Long jump is an athletics discipline that requires speed and excellent jumping skills. Learning the technique may seem difficult, but if you break the movement down into individual steps, you'll notice it's actually quite simple. Using the proper style is important to achieve maximum distance with your jumps. There are three phases of the long jump: the run up, the take off and the landing. Once you become familiar with the movements, you will find that this discipline is fun and rewarding.
Part 1 of 4: Marking the Starting Point
Step 1. Decide which foot to take off with
The take-off foot is the one that hits the plate and the last one to touch the ground before the jump. In general, right jumpers take off with the left foot. If you are a beginner, try both and see which one you get the best results with.
- To choose the deadlift foot, ask a friend to push you from behind. The foot you put forward to maintain balance is the dominant one and you should use it to take off.
- Alternatively, you can identify the deadlift by thinking about which leg you kick with or which one you overtake jumping objects, such as athletics hurdles.
Step 2. Calculate how many running steps you need
Practice your run up several times to figure out how many steps you need to take before you take off. In general, the number of steps corresponds to the age, according to this example:
- 10 years = 10-11 steps
- 11 years = 10-12 steps
- 12 years = 11-13 steps
- 13 years = 12-14 steps
- 14 years = 13-15 steps
- 15 years = 14-16 steps
- 16 years = 15-17 steps
- 17 years = 15-21 steps
Step 3. Determine the starting point
To find out where the run-up will begin, start with your back to the sand on the take-off platform. Run towards the area you will start from, for the number of steps you have determined you must walk before jumping. The starting point is where you arrive with the last step. Repeat the run many times and, if necessary, change the starting point.
- Another way to determine where to start is to start at a certain point on the track and run forward the number of steps you previously determined. Mark the point of the last step.
- Repeat several times to find the average distance based on the number of steps you have taken.
Step 4. Place signs at the starting point
You must use visible objects that stand out from those of other jumpers who start near you. You can use skittles, flags, colored pebbles, or duct tape. Place them on the side of the track so they don't get in the way of other athletes competing in the event.
Part 2 of 4: Prepare for the Run
Step 1. Start with the deadlift foot forward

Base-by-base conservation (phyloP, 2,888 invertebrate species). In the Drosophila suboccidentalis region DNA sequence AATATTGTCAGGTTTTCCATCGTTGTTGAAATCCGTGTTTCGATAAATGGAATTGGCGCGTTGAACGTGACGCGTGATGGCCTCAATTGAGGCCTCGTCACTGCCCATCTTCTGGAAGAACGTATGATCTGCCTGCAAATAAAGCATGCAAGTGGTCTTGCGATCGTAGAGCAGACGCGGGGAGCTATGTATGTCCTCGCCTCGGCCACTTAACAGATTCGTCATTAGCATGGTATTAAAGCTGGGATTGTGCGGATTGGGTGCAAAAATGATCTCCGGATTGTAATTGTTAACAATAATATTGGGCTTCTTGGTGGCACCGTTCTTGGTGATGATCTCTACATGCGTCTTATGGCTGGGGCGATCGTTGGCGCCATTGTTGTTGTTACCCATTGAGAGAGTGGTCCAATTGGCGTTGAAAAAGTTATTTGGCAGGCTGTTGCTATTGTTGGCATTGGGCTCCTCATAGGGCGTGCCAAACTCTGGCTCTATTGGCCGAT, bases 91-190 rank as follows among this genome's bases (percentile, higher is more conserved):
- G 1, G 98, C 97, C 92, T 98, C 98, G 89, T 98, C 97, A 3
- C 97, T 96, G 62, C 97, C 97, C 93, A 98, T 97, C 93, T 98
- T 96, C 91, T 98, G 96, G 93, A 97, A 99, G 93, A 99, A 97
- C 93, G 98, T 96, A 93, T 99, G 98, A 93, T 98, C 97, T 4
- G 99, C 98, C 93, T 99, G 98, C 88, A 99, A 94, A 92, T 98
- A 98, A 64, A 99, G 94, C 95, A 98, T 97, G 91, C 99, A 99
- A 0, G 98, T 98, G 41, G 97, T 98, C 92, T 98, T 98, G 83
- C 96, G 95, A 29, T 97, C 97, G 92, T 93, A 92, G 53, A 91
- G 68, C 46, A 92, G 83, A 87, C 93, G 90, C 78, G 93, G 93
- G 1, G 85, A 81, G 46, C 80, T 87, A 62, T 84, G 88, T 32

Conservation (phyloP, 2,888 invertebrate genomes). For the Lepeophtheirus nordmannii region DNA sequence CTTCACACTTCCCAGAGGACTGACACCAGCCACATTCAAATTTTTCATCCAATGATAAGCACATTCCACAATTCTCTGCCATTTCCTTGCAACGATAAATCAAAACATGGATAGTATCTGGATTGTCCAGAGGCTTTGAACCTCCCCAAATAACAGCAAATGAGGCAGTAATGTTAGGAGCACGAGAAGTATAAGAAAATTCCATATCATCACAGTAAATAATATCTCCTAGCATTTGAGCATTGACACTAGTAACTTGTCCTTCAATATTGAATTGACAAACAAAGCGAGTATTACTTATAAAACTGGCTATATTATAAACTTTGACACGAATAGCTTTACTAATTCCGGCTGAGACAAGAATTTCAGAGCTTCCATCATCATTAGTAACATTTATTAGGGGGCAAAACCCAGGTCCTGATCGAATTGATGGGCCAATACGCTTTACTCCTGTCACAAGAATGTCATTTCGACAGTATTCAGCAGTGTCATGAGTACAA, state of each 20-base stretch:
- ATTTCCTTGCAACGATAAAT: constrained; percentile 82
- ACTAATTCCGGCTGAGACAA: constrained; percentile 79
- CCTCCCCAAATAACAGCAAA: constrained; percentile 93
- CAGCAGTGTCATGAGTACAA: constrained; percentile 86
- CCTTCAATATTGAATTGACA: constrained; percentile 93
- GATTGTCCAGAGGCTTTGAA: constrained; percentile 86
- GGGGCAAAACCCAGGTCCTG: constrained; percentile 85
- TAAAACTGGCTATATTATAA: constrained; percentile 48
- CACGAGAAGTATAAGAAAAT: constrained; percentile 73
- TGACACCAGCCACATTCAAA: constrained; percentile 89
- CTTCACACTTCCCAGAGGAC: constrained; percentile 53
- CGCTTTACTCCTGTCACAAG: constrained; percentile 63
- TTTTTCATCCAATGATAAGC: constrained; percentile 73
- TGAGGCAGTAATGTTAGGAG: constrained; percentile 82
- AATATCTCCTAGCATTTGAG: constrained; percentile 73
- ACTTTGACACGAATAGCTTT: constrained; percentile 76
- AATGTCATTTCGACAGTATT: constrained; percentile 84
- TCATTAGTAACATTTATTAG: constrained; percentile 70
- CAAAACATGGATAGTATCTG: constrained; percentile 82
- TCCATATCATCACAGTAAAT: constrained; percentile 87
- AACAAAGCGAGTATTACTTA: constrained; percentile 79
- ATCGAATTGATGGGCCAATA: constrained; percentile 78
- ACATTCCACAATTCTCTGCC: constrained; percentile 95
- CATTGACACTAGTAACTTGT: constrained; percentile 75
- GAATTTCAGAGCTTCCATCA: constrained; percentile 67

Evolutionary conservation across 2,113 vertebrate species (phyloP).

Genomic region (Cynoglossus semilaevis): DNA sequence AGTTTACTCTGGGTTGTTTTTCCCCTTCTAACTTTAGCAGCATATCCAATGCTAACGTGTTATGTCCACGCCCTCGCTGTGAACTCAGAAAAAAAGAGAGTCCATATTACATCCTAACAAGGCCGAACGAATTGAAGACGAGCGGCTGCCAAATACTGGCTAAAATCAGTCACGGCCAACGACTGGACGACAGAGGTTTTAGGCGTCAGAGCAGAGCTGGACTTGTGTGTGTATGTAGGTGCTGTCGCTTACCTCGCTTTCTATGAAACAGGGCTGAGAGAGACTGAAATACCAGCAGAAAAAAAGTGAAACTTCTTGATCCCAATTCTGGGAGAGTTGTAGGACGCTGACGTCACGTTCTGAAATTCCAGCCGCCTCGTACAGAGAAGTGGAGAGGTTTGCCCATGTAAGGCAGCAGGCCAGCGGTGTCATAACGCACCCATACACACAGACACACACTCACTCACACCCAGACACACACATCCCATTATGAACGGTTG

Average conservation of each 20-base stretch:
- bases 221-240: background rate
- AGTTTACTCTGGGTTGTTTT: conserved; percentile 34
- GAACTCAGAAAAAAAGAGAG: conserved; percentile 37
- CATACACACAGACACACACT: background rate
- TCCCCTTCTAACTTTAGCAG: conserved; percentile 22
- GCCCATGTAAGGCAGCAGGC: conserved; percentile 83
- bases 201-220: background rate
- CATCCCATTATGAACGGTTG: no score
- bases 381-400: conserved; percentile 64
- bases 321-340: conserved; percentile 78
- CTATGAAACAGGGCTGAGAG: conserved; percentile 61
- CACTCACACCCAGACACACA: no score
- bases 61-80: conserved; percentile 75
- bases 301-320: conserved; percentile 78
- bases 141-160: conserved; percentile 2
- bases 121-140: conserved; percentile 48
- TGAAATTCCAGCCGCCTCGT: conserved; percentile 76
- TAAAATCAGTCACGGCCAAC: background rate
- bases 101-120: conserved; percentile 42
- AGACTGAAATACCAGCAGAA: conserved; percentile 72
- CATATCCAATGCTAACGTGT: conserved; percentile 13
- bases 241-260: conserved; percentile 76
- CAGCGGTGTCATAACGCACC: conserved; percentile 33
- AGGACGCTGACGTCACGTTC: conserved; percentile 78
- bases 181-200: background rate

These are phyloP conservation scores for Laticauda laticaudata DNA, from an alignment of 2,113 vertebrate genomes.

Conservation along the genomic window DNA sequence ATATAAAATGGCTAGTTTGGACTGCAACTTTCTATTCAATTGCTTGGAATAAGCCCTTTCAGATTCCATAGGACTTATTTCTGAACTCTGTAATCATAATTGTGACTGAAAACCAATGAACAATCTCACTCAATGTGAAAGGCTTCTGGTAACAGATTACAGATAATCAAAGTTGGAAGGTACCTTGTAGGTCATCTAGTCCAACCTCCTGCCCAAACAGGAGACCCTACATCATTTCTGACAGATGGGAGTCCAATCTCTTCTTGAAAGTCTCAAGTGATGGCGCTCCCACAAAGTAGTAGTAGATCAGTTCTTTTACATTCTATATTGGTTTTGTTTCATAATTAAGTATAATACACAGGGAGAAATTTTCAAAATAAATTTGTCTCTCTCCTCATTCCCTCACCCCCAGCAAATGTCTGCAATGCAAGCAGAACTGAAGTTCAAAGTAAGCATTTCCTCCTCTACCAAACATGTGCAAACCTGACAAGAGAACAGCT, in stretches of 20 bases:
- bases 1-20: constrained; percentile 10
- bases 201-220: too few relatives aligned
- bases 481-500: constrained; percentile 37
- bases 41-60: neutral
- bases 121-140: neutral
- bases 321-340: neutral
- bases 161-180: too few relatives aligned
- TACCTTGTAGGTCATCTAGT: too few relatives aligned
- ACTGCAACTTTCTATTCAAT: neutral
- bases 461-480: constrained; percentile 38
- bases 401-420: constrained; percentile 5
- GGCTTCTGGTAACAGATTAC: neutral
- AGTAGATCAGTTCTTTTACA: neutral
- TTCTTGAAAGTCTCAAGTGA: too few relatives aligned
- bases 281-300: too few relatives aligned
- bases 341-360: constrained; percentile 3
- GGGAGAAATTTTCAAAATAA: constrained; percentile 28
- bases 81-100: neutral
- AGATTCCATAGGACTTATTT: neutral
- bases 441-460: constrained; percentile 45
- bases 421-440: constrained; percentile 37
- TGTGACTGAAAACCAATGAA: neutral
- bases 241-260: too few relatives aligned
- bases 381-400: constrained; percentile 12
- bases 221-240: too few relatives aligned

This is the starting position. Lean forward slightly and turn your chest towards the sand. Make sure you are in the center of the track.
Step 2. Run along the track
It is very important to accelerate gradually, and after a few steps you should already be in a standing sprint position. Keep your head up and gaze forward, not down. Run at full speed until you reach the deadlift plate.
Step 3. Lower your center of gravity on the penultimate step
Plant your foot flat on the ground, lower your hips, bend your knees and ankle to lower your center of gravity.
Step 4. Shorten the last step
To maintain speed, the last step must be shorter. Plant your foot on the ground in front of your body. Contract your leg joints to raise your center of gravity.
Part 3 of 4: Unplug
Step 1. Plant the deadlift foot on the ground
It is important that it is completely flat on the ground, so don't just push on the toe or heel. If you take off with your heel, your speed will be reduced. If you take off with the toe, the jump is unstable and the risk of injury increases.
Step 2. Bring the knee of the take-off leg up and the opposite arm
To increase the push to the ground, bring up the knee you took off with and the opposite arm. Keep the rest of your body straight.
Step 3. Jump long, not high
Strive to reach the maximum possible distance in length instead of climbing in height. Look in front of you rather than towards the platform or the sand, in order to maintain the inertia forward.
Part 4 of 4: Landing from the Long Jump
Step 1. Try the gathering technique if you are a beginner
To do this, push your free leg (the one you didn't take off with) as far forward as possible. While in the air, also bring the deadlift leg forward, so that it is parallel to the other.
Step 2. Try the techniques of flying steps or soaring if you are an experienced jumper
To do the first, rotate your legs and arms as if walking to counteract the forward rotation in the air. For the second, straighten your body to counteract the forward rotation, so that your arms are above your head and your legs are suspended below you.
Step 3. Bring your arms down and raise your legs
When preparing to land, lower your arms and raise your legs before touching the sand.
Step 4. Lean your body forward
Remember that distance is measured from the part of the body that lands furthest back, so try your best to avoid falling back or touching the sand with your hands behind your body.
Step 5. Bend your knees to cushion the impact
Bring your arms forward to keep your balance and avoid falling back. As you touch the sand with your heels, push down with your feet and lift your hips. This movement, along with inertia, will transport the body past the point where they touched the heels.
- Keep your head up. Make sure your chin is parallel to the ground and keep your gaze forward. If you look down, you jump down.
- Try pulling your arms back and then snapping them forward as you land to increase distance and balance.
- Practice often, but avoid doing more than 10 jumps in one training session.
- Warm up well before taking a long jump and stay focused on the landing spot.